I also did not consider the Earth's rotation, which adds Special Relativity effects of about 138 ns per day (clock runs slower by 138 ns).

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#6

### Re: Orbiting Clocks Puzzle

10/31/2007 5:23 PM

Hero, you wrote: "Opps. I forgot to normalize for the reference point!"

The simplest reference point to use is, interestingly enough, a distant observer at rest with respect to Earth. Then the equations become simple Schwarzschild and one can easily equate them and solve for radial distance to obtain height.

Jorrie

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#7

### Re: Orbiting Clocks Puzzle

10/31/2007 8:08 PM

I tried that and I think I did something wrong with the equation because the numbers I got were 4 to 5 times larger than expected. Not sure what I did wrong.

If I get a little more time I will try to play with it tomorrow.

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#8

### Re: Orbiting Clocks Puzzle

11/01/2007 12:00 PM

Hi Hero.

One don't need the full relativistic equations for the low gravity and low speed orbits around Earth. A nice simplifying approximation is this:

1/dt ≈ 1 - GM/r1 - ½v12/c2 = dτ2/dt = 1 - GM/r2 - ½v22/c2,

where dτ is the time interval near Earth and dt is the time interval for a distant static observer.

Multiply both sides by 2c2, cancel out and we have:

2GMc2/r1 + v12 = 2GMc2/r2 + v22

For Earth, GMc2 = 3.48 x 10^31. Take r2 as Earth's radius and v2 as the equatorial rotational speed. Now the trick required is to solve the left hand side for r1. (I'll leave a little challenge).

Jorrie

PS: it seems that few engineers have the time and energy to struggle with this 'esoteric' stuff. We are a down-to-earth lot, it seems. Look at the response to the floor tiles challenge...

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#12

### Re: Orbiting Clocks Puzzle: Solution

11/06/2007 1:34 AM

I wrote: "One don't need the full relativistic equations for the low gravity and low speed orbits around Earth. A nice simplifying approximation is this:

1/dt ≈ 1 - GM/r1 - ½v12/c2 = dτ2/dt = 1 - GM/r2 - ½v22/c2,

where dτ is the time interval near Earth and dt is the time interval for a distant static observer.

Multiply both sides by 2c2, cancel out and we have:

2GMc2 /r1 + v12 = 2GMc2/r2 + v22"

Those c2's were actually erroneous 'red herrings' and should be ignored (a dimensionality analysis shows up the error!). The equations should simply be:

1/dt ≈ 1 - GM/r1 - ½v12 = dτ2/dt = 1 - GM/r2 - ½v22

and

2GM/r1 + v12 = 2GM/r2 + v22,

because GM/r already has the dimension m2/s2.

The final 'trick' is to realize that v12 is the orbital velocity squared: vo2 = GM/r1, giving:

3GM/r1 = 2GM/r2 + v22

from which is easy to see that the required radius from Earth's centre of mass (c.o.m.) is:

r1 = 3GM/(2GM/r2 + v22)

where v2 is the surface velocity due to Earth's rotation at the location of the clock and r2 is the distance of that clock from Earth's c.o.m.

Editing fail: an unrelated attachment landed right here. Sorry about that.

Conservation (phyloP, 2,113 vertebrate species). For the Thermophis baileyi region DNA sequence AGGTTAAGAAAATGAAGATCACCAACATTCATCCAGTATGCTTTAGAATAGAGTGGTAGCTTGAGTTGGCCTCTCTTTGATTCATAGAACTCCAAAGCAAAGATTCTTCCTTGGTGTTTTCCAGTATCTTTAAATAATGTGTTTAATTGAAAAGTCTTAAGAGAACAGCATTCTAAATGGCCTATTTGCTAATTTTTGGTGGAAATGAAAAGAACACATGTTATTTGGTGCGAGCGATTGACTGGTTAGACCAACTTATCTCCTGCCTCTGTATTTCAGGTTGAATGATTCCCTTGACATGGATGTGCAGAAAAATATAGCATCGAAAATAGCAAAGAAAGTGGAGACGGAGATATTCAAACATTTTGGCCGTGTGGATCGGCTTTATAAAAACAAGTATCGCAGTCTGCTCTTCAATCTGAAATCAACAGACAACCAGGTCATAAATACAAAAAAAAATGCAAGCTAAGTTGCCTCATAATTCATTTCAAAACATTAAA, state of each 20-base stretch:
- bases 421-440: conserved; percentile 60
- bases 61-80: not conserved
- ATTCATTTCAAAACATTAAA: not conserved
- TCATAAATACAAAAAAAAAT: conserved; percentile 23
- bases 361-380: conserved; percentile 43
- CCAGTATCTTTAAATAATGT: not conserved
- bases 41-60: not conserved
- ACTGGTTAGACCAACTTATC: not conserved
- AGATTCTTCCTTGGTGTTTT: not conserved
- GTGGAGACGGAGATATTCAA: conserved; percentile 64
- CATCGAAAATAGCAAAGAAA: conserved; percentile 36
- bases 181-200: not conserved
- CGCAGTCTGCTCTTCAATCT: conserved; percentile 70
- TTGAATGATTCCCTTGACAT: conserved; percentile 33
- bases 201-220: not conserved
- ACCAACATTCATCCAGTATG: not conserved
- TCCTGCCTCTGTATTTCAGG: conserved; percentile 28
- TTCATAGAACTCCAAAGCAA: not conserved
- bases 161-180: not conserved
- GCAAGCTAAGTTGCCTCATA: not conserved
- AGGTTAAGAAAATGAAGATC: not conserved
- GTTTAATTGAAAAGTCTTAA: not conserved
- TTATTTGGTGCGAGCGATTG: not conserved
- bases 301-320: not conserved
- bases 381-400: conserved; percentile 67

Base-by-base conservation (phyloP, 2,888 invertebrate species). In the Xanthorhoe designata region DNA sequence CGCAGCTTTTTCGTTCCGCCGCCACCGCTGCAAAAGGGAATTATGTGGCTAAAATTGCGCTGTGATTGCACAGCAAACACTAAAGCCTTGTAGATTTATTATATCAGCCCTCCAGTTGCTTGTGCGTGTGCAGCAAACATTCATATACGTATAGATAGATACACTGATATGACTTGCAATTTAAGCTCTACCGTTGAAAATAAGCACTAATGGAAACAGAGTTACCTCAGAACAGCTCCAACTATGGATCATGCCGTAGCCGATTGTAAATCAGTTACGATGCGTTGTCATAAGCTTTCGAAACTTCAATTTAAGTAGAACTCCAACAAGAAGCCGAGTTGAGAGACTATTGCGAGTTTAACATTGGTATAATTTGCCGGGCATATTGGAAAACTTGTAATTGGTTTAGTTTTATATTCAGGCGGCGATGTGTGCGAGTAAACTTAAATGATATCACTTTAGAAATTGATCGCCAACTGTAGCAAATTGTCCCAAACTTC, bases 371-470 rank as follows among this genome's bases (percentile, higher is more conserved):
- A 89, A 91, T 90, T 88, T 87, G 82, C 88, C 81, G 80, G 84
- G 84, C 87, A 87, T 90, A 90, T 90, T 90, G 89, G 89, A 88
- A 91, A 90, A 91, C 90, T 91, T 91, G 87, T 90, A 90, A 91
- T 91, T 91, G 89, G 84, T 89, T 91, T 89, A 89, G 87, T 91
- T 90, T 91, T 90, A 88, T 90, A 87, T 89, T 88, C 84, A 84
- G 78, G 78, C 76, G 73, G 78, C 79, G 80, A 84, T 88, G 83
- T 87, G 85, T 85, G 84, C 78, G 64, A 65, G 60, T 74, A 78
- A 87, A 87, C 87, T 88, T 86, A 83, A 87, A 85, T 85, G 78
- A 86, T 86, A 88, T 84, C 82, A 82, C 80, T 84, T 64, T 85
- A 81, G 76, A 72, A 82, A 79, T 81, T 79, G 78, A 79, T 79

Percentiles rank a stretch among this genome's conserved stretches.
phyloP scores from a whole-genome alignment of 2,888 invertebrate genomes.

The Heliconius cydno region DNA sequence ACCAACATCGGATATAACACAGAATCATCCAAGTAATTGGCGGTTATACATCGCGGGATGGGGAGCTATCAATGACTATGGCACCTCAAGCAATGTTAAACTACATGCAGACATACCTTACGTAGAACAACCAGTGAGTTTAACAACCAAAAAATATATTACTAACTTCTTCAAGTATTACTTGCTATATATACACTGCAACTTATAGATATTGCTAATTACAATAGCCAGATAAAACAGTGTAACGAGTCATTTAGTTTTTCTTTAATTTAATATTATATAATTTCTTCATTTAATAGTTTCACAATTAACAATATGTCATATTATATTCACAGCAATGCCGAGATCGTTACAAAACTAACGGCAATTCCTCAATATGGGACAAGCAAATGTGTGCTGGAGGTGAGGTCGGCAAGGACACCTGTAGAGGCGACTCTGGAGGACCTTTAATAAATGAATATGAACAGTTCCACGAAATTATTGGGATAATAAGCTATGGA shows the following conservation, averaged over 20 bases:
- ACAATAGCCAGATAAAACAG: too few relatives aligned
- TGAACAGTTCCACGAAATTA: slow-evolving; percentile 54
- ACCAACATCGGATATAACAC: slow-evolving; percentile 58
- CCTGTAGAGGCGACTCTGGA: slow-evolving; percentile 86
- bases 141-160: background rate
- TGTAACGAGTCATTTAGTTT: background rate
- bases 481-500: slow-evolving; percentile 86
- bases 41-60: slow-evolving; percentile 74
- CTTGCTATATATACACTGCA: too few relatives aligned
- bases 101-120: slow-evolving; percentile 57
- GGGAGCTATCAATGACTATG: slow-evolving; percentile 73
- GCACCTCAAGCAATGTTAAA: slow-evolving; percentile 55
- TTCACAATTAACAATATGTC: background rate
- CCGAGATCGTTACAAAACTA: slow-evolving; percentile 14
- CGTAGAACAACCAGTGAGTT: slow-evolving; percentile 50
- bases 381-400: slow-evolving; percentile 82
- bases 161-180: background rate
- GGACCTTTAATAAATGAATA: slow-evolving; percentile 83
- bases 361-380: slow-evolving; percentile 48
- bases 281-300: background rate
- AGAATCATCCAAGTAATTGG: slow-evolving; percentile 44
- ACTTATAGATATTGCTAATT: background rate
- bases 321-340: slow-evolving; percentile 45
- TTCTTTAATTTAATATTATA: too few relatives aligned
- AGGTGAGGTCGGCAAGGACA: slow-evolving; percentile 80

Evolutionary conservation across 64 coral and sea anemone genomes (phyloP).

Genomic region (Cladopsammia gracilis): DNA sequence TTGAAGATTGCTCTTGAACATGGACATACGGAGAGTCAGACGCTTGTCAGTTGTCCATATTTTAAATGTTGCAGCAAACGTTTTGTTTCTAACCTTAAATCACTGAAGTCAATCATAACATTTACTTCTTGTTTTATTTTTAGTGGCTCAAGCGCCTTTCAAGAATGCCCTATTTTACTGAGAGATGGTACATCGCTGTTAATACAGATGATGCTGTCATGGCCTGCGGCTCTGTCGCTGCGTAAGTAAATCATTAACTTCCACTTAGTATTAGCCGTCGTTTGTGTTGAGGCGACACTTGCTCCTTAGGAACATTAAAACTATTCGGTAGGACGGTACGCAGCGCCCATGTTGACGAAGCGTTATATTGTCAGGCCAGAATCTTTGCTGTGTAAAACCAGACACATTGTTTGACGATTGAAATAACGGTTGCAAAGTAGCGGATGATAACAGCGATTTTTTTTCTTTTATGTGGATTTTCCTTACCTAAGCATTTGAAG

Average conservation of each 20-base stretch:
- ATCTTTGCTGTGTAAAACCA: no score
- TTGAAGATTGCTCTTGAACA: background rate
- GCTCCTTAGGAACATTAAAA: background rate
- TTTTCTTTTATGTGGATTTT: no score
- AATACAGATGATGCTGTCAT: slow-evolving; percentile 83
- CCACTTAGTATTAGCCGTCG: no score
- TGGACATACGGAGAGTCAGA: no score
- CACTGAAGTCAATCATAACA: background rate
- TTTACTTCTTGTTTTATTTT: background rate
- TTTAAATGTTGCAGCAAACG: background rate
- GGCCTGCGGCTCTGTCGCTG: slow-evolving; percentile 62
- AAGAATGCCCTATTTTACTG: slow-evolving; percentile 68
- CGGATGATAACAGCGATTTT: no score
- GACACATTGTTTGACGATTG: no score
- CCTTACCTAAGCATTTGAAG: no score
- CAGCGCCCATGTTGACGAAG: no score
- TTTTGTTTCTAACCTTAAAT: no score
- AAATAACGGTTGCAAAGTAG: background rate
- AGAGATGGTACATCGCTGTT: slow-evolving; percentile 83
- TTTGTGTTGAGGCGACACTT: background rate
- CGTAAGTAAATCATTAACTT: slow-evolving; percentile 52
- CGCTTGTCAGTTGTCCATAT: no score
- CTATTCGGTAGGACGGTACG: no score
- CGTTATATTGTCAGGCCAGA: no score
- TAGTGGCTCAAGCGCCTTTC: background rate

Jorrie

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#9

### Re: Orbiting Clocks Puzzle

11/01/2007 12:09 PM

I think my numbers are right!

Altitude = 3189 km

Velocity = 6456 m/s

That would be a circular orbit.

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#10

### Re: Orbiting Clocks Puzzle

11/01/2007 12:31 PM

Yep, close enough! (It seems we happened to post more or less at the same time.)

Did you consider the Earth clock's movement due to the rotation of Earth?

I got some 3170 km for an equatorial clock, but it depends a bit on what geoid radius one assumes and so on.

Let's see if someone else bites on this cherry...

Jorrie

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#11

### Re: Orbiting Clocks Puzzle

11/01/2007 1:18 PM

"PS: it seems that few engineers have the time and energy to struggle with this 'esoteric' stuff. We are a down-to-earth lot, it seems. Look at the response to the floor tiles challenge...

That's too funny!

I did consider both GR and SR for all positions. After my first effort to try to solve for both equations equal to zero in a previous post, I then did this in a hack way and I just regrouped and slogged through it bit by bit to make sure I wasn't missing something. In the end what I did was created a spreadsheet in Excel and the resulting columns were altitude and the sum of the GR and SR effects. I could see where the convergence was pretty easily once I found the error of my ways with the GR calculation. I am a visual type of guy.

I really need to improve my math skills. Unfortunately, I lost all my first year college text books for physics and calculus. I saved all my other books for the remaining years, but switched my math/physics major to premed, then at the very end of that (after a 4.0 average) I just punted and joined the workforce in the engineering field! ;-)

I keep telling myself that when things slow down a little I will pick up some of the more advanced math studies to round out my knowledge a little more. Then again, there are so many other subjects of interest that compete that it is hard to get anything done!